Technology has changed the way we conduct business and how we interact with those around us. As a result, many young people are at risk of missing out on opportunities to learn basic life skills. Despite the advances in the digital age, practical skills are still necessary in many aspects of life. These life skills can help teens transition smoothly into adulthood:
1. How to Cook Simple MealsTeens need to learn how to cook basic meals so they don’t rely on fast food and take-out when they leave home.
Teach your teen basic safety issues associated with food preparation, such as how to handle meat safely. It’s also important for teens to learn how to sanitize food preparation areas and how to store unused portions safely.
2. How to Do Basic ChoresIf you shudder at the thought of your teen’s future home someday looking like the current state of his bedroom, it’s important to start working on chores. Basic housekeeping skills, like cleaning floors, dusting, and doing laundry are important. Enforcing rules about chores also sends an important message to your teen about the importance of contributing to the family.
3. How to Make a Phone CallToday’s teens rarely talk on the phone. Instead, send text messages and usesocial media to arrange plans with friends. As a result, many of them have no idea how to schedule an appointment or conduct a professional conversation over the phone.
Teach your teen appropriate phone etiquette. Discuss how answering the phone by saying things like, “What up?” aren’t likely to impress potential employers.
Give your teen opportunities to practice phone etiquette by allowing him to schedule his own appointments or inquire about services offered by a business. Provide coaching and feedback about his phone skills to ensure he'll be able to conduct himself appropriately when you're not around.
4. How to Write a Letter and Address an EnvelopeMany of today's teens have no idea how to write a letter or how to address an envelope since email has largely replaced traditional letters. But there may be times in the future where your teen needs to send a traditional letter. Perhaps a cover letter and resume needs to be sent to a potential employer. Or there may be times where a handwritten note is most appropriate.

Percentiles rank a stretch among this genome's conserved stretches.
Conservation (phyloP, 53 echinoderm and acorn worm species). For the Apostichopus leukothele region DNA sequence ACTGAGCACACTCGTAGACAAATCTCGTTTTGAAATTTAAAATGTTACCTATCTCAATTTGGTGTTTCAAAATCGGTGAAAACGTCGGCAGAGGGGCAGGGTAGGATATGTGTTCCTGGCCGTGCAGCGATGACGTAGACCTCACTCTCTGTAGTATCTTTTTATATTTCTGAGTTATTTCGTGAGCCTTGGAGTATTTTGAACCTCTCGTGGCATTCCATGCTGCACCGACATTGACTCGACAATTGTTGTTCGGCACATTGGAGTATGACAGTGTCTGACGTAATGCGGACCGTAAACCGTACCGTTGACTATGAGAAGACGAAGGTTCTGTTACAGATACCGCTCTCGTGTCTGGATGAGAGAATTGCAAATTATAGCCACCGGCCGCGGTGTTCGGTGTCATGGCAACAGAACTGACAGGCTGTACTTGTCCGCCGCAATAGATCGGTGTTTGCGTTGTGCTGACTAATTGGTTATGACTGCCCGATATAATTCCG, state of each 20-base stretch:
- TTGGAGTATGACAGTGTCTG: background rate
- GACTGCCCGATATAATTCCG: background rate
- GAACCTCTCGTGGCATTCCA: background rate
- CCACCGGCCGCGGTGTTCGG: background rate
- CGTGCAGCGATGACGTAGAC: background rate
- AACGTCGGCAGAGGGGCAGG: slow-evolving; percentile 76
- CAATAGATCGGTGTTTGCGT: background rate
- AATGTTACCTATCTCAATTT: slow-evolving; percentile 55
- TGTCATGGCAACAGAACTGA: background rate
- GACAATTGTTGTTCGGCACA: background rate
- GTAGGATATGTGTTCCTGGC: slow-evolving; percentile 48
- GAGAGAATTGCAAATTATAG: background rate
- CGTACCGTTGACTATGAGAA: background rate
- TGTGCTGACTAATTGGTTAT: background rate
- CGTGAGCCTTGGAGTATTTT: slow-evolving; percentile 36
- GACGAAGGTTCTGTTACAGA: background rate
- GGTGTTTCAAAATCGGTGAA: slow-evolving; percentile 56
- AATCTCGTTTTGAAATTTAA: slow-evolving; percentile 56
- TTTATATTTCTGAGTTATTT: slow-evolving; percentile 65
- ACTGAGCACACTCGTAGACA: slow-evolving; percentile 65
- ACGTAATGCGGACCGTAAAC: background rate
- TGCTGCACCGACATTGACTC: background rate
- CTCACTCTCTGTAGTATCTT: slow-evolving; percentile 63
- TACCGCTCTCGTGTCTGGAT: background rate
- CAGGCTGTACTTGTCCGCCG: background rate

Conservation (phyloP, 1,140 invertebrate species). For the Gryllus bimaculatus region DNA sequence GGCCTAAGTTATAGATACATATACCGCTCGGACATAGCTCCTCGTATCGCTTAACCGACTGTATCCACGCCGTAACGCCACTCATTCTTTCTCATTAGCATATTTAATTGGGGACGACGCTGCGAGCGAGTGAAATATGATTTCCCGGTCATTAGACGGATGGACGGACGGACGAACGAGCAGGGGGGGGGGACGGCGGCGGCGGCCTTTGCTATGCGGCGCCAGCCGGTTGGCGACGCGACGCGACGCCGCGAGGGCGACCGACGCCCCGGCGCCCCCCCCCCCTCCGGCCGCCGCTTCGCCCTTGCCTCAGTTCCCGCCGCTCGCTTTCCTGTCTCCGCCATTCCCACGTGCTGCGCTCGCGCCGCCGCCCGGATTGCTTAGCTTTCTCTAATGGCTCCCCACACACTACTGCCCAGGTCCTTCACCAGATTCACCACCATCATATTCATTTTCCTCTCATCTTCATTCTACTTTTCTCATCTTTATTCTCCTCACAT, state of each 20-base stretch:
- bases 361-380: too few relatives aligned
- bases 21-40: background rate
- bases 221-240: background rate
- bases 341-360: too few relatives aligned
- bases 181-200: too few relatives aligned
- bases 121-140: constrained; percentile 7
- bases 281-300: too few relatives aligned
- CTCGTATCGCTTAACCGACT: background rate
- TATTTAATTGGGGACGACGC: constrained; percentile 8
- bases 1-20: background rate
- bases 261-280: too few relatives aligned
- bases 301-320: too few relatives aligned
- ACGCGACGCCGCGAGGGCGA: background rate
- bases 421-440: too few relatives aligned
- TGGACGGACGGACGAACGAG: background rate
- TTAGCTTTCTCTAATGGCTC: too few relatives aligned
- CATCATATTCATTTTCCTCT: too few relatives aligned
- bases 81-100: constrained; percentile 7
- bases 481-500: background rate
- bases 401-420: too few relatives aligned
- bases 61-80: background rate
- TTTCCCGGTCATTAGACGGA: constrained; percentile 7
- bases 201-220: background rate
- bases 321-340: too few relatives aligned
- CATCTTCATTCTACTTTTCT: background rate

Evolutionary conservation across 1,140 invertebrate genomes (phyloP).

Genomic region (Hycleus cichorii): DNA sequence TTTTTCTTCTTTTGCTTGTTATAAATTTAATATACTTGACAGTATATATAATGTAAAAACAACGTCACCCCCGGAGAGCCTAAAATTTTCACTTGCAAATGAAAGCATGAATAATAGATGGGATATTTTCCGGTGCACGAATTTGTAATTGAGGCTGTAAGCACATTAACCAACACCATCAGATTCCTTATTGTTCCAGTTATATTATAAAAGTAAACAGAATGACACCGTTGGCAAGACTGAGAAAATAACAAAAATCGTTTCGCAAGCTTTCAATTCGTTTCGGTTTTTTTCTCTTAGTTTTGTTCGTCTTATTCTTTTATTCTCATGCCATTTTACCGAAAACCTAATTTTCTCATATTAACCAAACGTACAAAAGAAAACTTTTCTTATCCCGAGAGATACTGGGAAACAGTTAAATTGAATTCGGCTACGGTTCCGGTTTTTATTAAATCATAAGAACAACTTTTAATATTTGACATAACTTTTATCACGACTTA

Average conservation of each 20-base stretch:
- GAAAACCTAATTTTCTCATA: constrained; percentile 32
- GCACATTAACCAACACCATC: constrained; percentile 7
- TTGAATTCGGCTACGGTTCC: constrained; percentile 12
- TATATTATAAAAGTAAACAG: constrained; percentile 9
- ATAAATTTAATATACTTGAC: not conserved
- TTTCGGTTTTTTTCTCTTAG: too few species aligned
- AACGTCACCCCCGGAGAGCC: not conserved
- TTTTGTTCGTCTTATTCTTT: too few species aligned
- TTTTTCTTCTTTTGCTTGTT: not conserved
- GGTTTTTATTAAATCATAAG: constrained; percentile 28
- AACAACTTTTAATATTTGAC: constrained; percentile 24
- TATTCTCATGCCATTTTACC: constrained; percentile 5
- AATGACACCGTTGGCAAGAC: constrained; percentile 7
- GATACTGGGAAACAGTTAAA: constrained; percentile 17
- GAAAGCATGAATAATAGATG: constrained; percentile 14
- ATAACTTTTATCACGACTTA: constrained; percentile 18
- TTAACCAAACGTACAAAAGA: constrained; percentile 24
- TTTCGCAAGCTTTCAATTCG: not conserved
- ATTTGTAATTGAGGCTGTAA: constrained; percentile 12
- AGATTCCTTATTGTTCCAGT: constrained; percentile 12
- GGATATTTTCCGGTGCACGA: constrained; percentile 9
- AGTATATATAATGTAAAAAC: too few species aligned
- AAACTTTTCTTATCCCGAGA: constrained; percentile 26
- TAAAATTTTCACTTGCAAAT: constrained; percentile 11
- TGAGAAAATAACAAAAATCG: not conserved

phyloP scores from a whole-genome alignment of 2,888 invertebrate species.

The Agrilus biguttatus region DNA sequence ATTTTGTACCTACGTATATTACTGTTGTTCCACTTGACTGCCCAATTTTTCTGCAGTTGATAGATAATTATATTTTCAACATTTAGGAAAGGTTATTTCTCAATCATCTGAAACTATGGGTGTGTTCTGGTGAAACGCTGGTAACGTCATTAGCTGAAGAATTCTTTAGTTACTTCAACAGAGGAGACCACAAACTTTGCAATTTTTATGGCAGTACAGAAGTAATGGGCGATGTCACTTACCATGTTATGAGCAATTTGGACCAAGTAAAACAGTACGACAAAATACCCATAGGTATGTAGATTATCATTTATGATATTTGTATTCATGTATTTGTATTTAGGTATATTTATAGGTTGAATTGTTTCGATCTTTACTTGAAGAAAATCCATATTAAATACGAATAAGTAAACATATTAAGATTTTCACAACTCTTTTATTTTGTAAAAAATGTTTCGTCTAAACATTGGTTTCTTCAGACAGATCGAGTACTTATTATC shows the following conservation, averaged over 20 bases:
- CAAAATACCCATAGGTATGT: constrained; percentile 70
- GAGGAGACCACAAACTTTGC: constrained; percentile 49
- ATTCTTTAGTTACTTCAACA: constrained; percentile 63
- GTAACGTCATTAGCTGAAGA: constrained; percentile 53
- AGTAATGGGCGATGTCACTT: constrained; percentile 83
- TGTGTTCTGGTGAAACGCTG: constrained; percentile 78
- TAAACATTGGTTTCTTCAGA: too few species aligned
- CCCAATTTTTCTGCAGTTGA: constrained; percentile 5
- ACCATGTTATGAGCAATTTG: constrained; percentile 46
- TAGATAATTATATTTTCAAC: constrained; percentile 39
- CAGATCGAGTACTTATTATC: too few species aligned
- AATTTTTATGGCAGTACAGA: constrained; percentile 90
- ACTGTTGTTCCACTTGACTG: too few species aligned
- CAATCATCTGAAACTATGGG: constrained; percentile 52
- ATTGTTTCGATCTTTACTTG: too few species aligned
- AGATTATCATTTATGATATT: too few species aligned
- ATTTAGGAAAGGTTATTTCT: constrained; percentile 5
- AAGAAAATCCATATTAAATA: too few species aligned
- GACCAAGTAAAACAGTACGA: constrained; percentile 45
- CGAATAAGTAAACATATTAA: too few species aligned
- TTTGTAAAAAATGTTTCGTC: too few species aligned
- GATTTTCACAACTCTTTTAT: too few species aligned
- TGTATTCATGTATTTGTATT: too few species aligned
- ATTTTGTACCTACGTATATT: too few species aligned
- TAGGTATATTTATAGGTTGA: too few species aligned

Don’t assume your teen has learned how to write a letter in school. Make sure your teen knows how to create a letter and how to properly address the envelope.
5. How to Make Face-to-Face ConversationOur digital world means teens are interacting face-to-face less often. And without proper coaching, many teens aren’t learning the social skills they need. Make sure your teen understands manners and basic social etiquette.
For example, talk about shaking hands and making eye contact when meeting someone new. Also, discuss the non-verbal body language that goes into conversation. Good social skills can offer your teen many advantages in the future.
6. How to Manage MoneyUnfortunately, it’s easy for teens to get into debt and make big mistakes with money as soon as they leave home. A lot of teens enter into the adult world with little or no experience managing their finances. They don’t know how to balance a checking account and don’t know how to pay bills.
Begin teaching your teen money basics early on. Teach budgeting skills by helping your teen set aside his allowance money for various short-term and long-term goals. When he gets a part-time job, take a proactive role in helping him manage his money.
7. How to Care for their HealthTeens need to know how to care for their physical and mental health. Teach your teen about the importance of proper nutrition and exercise. Role model the importance of self-care, attending regular doctor appointments, and talk about the dangers of drugs and alcohol.
Also, make sure your teen knows how to manage stress and how to be mentally prepared to deal with life’s challenges. Teaching your teen to care for his health won’t just affect the quality of his adult life – but it will also impact the length of it.
Author: Amy Morin